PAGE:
civil-rights

Opinion: The Terror Within — Those Who See Danger in Diversity
Focus should be on bringing America together

White nationalists and neo-Nazis exchange insults with counterprotesters on Aug. 12 in Charlottesville, Va. Americans are eager to fight foreign enemies but they often ignore signs of terror from within, Curtis writes. (Chip Somodevilla/Getty Images File Photo)

It was a stirring message of unity. On Monday, 16 years after the Sept. 11, 2001, terrorist attacks on American soil that saw planes flown into the Twin Towers and the Pentagon, and brave passengers divert one into a Pennsylvania field, President Donald Trump honored the memories of the dead and the heroics woven through the actions of so many.

At a 9/11 commemoration ceremony at the Pentagon, Trump recalled that moment: “On that day, not only did the world change, but we all changed. Our eyes were opened to the depths of the evil we face. But in that hour of darkness, we also came together with renewed purpose. Our differences never looked so small, our common bonds never felt so strong.”

Ryan: DACA Fix Needs to Include Border Security Measures, Trump’s Support
President ‘made the right call,’ speaker says

Immigration rights demonstrators marched from the White House to the Trump International Hotel and the Justice Department to oppose President Donald Trump’s decision to end the DACA program for “dreamers” on Tuesday. (Photo By Bill Clark/CQ Roll Call)

Speaker Paul D. Ryan said Wednesday that a legislative solution to replace an Obama-era program designed to protect children of undocumented immigrants from deportation will need to include border security measures and have the support of President Donald Trump.

The Wisconsin Republican said the dilemma that the Deferred Action for Childhood Arrivals program, which provided work permits and social security numbers for roughly 800,000 young undocumented immigrants, sought to alleviate was a symptom of a larger border security problem.

Analysis: Trump Hits Congress With Immigration Quandary
Administration’s decision on DACA could derail work on other items

Demonstrators march from the White House down Pennsylvania Avenue to the Trump International Hotel and the Justice Department on Tuesday to oppose President Donald Trump's decision to phase out the Deferred Action on Childhood Arrivals program. (Bill Clark/CQ Roll Call)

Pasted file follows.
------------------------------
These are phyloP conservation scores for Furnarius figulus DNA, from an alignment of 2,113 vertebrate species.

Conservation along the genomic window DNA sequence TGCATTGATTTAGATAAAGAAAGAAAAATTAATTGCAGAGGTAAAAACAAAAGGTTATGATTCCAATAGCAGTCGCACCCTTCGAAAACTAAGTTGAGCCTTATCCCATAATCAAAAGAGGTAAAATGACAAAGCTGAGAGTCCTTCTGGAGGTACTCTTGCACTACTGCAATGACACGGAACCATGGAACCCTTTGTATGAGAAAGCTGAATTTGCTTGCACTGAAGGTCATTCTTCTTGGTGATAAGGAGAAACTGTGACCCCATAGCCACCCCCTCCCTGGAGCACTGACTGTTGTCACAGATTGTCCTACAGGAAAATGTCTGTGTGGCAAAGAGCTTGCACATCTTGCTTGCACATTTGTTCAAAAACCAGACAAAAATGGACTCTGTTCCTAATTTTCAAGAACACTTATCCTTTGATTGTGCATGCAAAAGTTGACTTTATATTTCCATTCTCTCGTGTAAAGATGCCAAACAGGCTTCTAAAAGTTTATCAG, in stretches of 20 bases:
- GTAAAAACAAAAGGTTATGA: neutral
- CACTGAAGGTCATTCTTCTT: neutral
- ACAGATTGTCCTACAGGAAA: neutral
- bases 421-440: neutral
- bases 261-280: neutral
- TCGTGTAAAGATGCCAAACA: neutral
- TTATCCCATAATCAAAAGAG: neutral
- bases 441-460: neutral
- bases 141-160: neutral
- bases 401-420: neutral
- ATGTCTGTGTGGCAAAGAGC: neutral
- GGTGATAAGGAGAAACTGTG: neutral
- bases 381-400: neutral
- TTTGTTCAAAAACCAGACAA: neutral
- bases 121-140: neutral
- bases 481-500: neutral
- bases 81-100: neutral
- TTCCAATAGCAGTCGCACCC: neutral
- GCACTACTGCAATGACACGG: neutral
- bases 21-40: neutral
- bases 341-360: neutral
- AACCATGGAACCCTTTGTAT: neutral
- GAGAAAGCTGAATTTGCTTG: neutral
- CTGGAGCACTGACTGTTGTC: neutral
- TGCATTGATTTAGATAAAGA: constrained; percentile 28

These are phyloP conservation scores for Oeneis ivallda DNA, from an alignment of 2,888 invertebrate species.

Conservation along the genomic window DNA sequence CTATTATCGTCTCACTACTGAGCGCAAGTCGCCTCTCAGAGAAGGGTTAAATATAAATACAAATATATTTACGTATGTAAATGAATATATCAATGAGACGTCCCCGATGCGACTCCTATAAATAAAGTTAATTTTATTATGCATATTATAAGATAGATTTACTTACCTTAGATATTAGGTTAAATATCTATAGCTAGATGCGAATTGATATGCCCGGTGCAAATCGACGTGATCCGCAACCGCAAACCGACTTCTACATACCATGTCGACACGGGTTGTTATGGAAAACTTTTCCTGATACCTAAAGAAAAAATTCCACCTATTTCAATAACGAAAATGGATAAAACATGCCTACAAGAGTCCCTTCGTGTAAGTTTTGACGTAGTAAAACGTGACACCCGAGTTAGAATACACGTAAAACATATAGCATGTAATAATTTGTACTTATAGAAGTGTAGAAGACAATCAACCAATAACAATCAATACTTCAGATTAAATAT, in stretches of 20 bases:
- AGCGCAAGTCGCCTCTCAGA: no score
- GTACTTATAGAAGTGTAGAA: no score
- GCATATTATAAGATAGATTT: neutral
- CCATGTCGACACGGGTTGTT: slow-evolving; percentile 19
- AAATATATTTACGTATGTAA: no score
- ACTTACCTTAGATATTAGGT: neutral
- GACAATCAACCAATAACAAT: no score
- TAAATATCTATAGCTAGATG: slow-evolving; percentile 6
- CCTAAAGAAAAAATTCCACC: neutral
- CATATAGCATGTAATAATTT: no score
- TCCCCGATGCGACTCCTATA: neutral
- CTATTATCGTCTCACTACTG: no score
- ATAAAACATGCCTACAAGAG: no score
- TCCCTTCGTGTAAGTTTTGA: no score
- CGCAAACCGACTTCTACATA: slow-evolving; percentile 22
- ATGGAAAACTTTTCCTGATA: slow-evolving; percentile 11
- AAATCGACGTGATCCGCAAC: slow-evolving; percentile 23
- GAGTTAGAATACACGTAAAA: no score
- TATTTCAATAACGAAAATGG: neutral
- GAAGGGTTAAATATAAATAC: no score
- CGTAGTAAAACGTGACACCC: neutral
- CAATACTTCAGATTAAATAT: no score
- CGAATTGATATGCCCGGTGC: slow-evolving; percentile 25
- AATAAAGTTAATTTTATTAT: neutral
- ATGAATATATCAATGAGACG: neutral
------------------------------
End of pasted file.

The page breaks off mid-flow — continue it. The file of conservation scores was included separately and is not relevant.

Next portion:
The Republican legislative agenda for the remainder of the year was thrown into question Tuesday after the Trump administration announced its decision to gradually wind down an Obama-era program affecting undocumented immigrants brought to the United States as children.

The White House essentially put Congress on a six-month clock to advance a comprehensive immigration overhaul, an achievement that has so far been unreachable for many years due to the complexity of the issue and vast differences of opinions.

Opinion: Trump Giving Ryan and McConnell the Power on DACA
Why Congress needs to act on immigration

Demonstrators outside the Trump International Hotel on Tuesday. President Donald Trump’s decision to rescind the DACA program could imperil GOP majorities in the House and Senate, Murphy writes. (Bill Clark/CQ Roll Call)

If President Donald Trump and the Republican leadership were a married couple, we would refer to August as “The Estrangement.”

After months of bashing House Speaker Paul Ryan, Senate Majority Leader Mitch McConnell and “the Republicans” on Twitter, things got so bad between Trump and McConnell last month that they went for weeks without talking. On a phone call just before things got really bad, Trump was reportedly yammering to McConnell when the majority leader fell so silent, the president had to ask, “Are you there, Mitch?”

Where Race, Poverty, and the Opportunity Gap Meet in Rural America
‘Raising Bertie’ helps audience identify with three boys coming of age, even if they don’t come from similar backgrounds

When the film crew met Reginald “Junior” Askew at age 17, he could barely read. Junior lives with his mother. His father went to prison for murder when Junior was 3. (Kartemquin Films and Beti Films)

There are 27 prisons within a 100-mile radius of Bertie County, North Carolina. Its last major employer is the Perdue chicken processing plant. It is a place of dirt roads, muddy tracks, trailer homes, sweltering heat, rows of cotton, and very little opportunity for ambitious youngsters.